The Internal Revenue Service is responsible for collecting federal income taxes in the United States on a variety of income sources from wages and salaries, to royalties, interest and dividends. Income gained from public welfare programs, however, is typically exempt from income taxes and such income generally does not have to be reported on an income tax return.
Welfare and Income Taxes
According to the IRS, governmental benefit payments received from a public welfare fund that gives funds based upon need such as to low income individuals, the blind or disabled, are not taxable income. In other words, people who receive cash aid or benefits from programs like Supplemental Security Income, Temporary Assistance for Needy Families and food stamps do not have to pay tax on those payments or benefits.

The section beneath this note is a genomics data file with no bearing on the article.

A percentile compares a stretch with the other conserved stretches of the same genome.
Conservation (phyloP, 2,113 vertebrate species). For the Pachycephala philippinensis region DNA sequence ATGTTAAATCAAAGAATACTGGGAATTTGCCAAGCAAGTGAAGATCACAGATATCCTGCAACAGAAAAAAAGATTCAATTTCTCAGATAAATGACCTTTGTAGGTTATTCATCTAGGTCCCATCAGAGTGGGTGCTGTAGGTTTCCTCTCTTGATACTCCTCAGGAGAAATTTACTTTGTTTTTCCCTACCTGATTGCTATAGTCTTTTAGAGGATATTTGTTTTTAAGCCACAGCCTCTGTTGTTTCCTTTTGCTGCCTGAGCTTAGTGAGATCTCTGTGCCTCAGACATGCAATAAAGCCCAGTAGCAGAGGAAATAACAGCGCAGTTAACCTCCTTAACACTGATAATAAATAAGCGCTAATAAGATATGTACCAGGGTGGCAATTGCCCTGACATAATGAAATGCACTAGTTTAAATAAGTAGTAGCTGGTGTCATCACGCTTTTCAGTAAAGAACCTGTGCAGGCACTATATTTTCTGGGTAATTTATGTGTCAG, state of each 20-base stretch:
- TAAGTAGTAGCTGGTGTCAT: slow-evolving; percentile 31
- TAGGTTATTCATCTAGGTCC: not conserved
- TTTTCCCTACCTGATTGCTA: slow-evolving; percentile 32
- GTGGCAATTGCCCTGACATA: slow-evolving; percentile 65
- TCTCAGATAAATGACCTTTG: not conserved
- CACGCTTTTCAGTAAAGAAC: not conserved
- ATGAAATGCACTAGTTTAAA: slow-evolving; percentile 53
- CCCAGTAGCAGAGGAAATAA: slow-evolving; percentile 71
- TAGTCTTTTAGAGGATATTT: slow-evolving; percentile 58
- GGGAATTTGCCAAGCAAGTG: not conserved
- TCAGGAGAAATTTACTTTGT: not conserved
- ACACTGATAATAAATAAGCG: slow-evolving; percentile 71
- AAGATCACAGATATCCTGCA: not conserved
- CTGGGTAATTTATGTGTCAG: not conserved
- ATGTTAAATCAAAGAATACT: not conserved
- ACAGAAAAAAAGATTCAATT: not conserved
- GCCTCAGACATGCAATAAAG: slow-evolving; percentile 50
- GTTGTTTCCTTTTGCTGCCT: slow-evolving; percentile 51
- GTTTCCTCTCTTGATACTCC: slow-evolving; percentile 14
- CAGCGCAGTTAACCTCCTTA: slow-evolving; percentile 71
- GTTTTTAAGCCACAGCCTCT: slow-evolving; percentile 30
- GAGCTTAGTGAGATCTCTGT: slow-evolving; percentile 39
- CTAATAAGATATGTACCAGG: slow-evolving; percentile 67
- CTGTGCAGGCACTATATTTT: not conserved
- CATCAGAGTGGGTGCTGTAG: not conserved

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Taxable Welfare Income
Welfare income may be taxable in certain special circumstances. The IRS says that a person who receives welfare income as compensation for services rendered must include that income on a tax return. In addition, welfare income obtained fraudulently is considered taxable income.
Individuals who live in areas affected by natural disasters or that are affected by terrorist or military action may receive government compensation in the form of disaster relief grants or payments. The IRS says that disaster relief grants and payments that a person uses to pay for necessary expenses or needs such as medical, dental, housing, personal property, transportation or funeral expenses are not included in taxable income.
Other Non-Taxable Income
Several other government programs that provide income or benefits to individuals are exempt from taxation. Here are some benefits the IRS lists as exempt from taxation: Medicare benefits received under title XVIII of the Social Security Act; Home Affordable Modification Program payments; food benefits from the Nutrition Program for the Elderly; and payment made by state programs to help people reduce the cost of winter energy use.